It took a jury little more than an hour and a half Friday to convict Adam Karr of murdering a 22-year-old man outside a Capitol Hill house party.
The jury hadn’t been asked to determine if Karr had stabbed Kaleb Yazzie to death on July 31, 2012. There was no doubt about that. They were asked to determine why.
Reporter Marissa Lang is in the courtroom
Was it murder, a crime executed to satisfy anger and revenge? Or was it self-defense, an act of desperation and fear?
No one expected it would take so little time to decide.
Both the victim’s and defendant’s families knew the quick turn-around could mean only one thing: There had been little debate among the five men and three women of the jury. The jurors were sure — one way or the other.
Karr, 27, was found guilty of murder and obstruction of justice in the 2012 slaying of Yazzie. He faces up to life in prison when he is sentenced in August.
As the verdict was read, neither family spoke. Sobs from both sides mingled in the tense stillness of the 3rd District courtroom.
For the Yazzie family, the verdict came as a welcome end to the nightmarish year they have endured. They felt vindicated, relieved and — after months of court dates and disappointments — a bit of peace.
"All I heard was the word ‘guilty,’ and after that it was like all the panic, all the fear I was feeling just stopped," said the victim’s sister Jachell Yazzie, 21, who burst into tears as the verdict was read. "I’m overly relieved."
It was not so for the Karr family, who seemed confident throughout the four-day trial that evidence had shown Adam Karr acted in self defense on that night nearly one year ago.
Adam Karr’s parents, three sisters and two brothers declined to comment as they left the courtroom together Friday. They held on to one another, as mother and daughters let out deep, rattling cries.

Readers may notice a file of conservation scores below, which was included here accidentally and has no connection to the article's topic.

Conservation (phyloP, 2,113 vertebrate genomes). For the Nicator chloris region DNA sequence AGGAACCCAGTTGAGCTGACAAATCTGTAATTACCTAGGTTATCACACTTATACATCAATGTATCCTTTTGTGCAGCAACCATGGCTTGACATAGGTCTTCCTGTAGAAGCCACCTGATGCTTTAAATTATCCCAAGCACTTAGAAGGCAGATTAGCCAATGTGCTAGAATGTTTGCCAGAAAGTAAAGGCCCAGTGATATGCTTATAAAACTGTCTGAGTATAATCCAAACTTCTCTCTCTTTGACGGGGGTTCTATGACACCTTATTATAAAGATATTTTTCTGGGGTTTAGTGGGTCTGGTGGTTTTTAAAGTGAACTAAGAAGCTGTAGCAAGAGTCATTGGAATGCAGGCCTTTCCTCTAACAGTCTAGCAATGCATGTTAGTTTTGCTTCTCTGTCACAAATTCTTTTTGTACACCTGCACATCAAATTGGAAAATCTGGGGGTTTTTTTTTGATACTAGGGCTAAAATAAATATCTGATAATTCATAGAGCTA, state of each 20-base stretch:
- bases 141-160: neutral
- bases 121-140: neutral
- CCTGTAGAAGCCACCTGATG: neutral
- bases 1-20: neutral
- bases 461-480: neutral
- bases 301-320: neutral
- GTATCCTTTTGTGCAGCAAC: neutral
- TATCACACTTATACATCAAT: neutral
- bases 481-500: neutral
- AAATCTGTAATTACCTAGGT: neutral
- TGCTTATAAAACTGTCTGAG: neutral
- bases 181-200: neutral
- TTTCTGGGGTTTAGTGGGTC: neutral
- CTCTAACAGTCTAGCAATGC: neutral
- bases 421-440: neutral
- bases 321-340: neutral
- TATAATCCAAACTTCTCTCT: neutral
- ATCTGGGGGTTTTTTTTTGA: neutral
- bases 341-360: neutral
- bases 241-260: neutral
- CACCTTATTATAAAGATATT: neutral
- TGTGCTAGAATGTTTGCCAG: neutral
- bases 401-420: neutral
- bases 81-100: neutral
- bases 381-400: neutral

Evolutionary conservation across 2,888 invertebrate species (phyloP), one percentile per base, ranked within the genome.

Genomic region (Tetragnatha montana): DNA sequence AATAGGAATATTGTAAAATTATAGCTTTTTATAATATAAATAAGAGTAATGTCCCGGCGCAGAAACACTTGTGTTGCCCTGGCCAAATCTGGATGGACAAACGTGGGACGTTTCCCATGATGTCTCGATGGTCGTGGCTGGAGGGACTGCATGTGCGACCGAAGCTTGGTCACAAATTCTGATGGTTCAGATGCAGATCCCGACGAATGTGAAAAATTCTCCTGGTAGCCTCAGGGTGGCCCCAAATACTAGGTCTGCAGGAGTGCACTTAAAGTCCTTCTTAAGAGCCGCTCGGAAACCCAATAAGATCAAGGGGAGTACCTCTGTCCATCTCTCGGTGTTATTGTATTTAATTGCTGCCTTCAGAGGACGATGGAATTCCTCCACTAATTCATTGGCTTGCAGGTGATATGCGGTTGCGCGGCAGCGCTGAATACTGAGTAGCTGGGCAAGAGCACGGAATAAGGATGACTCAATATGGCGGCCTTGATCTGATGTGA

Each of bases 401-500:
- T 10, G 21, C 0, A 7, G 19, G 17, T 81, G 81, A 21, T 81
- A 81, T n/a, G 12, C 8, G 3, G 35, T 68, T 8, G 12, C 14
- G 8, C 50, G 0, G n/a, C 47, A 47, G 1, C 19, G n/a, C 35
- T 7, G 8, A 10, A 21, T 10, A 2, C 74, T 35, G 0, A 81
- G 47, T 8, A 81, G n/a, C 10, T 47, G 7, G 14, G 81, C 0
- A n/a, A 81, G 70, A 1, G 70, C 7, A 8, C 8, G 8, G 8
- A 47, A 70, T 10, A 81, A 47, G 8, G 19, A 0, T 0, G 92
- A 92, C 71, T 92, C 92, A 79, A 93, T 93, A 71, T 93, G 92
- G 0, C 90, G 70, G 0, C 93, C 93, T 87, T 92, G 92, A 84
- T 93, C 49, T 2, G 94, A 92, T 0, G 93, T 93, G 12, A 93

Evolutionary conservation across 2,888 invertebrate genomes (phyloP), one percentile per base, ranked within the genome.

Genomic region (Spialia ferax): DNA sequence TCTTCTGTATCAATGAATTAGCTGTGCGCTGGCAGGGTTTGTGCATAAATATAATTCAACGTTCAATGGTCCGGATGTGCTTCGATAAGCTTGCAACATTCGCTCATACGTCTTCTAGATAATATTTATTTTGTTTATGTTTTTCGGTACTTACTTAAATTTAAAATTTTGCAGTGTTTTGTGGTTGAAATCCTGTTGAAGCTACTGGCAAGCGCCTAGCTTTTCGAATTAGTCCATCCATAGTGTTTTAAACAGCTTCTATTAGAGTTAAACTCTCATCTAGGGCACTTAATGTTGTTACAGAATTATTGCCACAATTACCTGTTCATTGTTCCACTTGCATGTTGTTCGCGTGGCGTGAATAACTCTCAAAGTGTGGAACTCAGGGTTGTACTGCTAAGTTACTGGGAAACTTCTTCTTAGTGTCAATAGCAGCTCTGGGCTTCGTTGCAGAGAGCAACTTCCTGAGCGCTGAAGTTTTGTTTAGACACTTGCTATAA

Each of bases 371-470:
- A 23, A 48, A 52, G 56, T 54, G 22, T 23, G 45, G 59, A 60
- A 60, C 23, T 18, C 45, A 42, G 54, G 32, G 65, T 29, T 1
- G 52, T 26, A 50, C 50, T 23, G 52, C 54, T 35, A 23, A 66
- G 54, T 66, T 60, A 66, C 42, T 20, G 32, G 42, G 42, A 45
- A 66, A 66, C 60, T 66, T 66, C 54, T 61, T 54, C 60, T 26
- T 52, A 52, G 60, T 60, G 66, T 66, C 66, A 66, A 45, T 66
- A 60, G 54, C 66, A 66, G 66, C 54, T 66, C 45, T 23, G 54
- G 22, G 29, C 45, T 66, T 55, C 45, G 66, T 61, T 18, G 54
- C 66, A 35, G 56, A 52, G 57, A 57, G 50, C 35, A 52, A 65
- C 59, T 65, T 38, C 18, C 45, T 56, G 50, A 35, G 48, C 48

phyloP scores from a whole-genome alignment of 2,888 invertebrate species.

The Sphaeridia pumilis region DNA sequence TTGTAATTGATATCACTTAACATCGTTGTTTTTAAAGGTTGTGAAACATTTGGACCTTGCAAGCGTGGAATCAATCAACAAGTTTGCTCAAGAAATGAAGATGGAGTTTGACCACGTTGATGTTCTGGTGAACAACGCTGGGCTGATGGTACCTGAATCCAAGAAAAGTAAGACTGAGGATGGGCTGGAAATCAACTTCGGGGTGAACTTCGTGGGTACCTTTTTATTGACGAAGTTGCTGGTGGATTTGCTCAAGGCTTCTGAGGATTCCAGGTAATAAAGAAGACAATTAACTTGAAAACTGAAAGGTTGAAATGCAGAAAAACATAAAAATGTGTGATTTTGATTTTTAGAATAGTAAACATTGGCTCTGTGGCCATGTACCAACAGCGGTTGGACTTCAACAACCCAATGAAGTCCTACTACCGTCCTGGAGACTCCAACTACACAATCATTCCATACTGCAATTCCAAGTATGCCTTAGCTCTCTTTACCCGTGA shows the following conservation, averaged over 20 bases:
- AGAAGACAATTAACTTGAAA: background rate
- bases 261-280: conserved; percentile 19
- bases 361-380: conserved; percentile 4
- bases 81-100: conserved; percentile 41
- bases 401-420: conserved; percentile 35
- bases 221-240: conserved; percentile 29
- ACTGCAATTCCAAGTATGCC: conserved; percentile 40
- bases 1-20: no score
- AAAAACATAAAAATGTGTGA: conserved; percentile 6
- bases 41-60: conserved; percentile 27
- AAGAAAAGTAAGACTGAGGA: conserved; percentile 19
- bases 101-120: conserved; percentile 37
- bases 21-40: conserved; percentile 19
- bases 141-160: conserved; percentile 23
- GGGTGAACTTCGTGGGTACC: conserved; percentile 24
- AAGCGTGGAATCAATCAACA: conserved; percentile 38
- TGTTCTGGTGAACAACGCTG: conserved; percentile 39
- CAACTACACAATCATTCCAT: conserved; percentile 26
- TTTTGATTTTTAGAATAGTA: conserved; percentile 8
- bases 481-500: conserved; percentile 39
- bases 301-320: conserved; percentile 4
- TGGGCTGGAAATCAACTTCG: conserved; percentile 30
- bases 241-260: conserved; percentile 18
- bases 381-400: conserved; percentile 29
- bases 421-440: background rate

Yazzie’s family said they understand what it feels like to lose a son and a brother.
"I’m thankful for the verdict, but I’m sad, too, because it’s such a tragedy," said William Yazzie, the victim’s father. "I feel really bad for [Karr’s] parents. They’re losing a son, too. Though they’ll get to see theirs again. We never will."
In closing arguments to the jury Friday, prosecutor Paul Parker said Yazzie was acting inappropriately, but posed no real threat to the Karrs or anyone at the party.
"You can’t kill an invited guest because they get out of hand," Parker said. "He did not deserve to die. "
Parker said Yazzie, who had knocked a baseball cap off of one of the Karr brothers’ heads and refused to leave when asked, was disrespecting Adam Karr and his home. For this, Parker argued, Karr wanted to exact revenge, and that’s why he killed Yazzie.
But defense attorney Richard Mauro argued the killing was "reasonable" and "necessary" given Yazzie’s behavior that night, which he described as threatening and frightening.
Yazzie, the defense argued, had told the Karr brothers that he wanted to hurt them, that he was a knife fighter, had gang connections and knew mixed martial arts. He said the fear Adam Karr felt was very real.
The defendant’s only witness — Adam Karr’s younger brother, Ammon — added a key piece of evidence to this defense: He said Yazzie had tried to re-enter the house after he had been escorted out and told to leave numerous times. Ammon Karr said a fist fight broke out when he tried to deny Yazzie re-entry.
"You have the right to protect your dwelling, your house and any being in that habitation. You’re allowed to use force — even deadly force. That’s what someone is entitled to do in their house," Mauro said. "Adam Karr followed the law."
The defense’s argument hinges on a defense of habitation law passed by the Utah Legislature in the 1980s. According to that law, a person has the right to defend their home from an intruder by use of lethal force if they perceive the intruder will cause them bodily harm or will commit a crime in their residence.Next Page >
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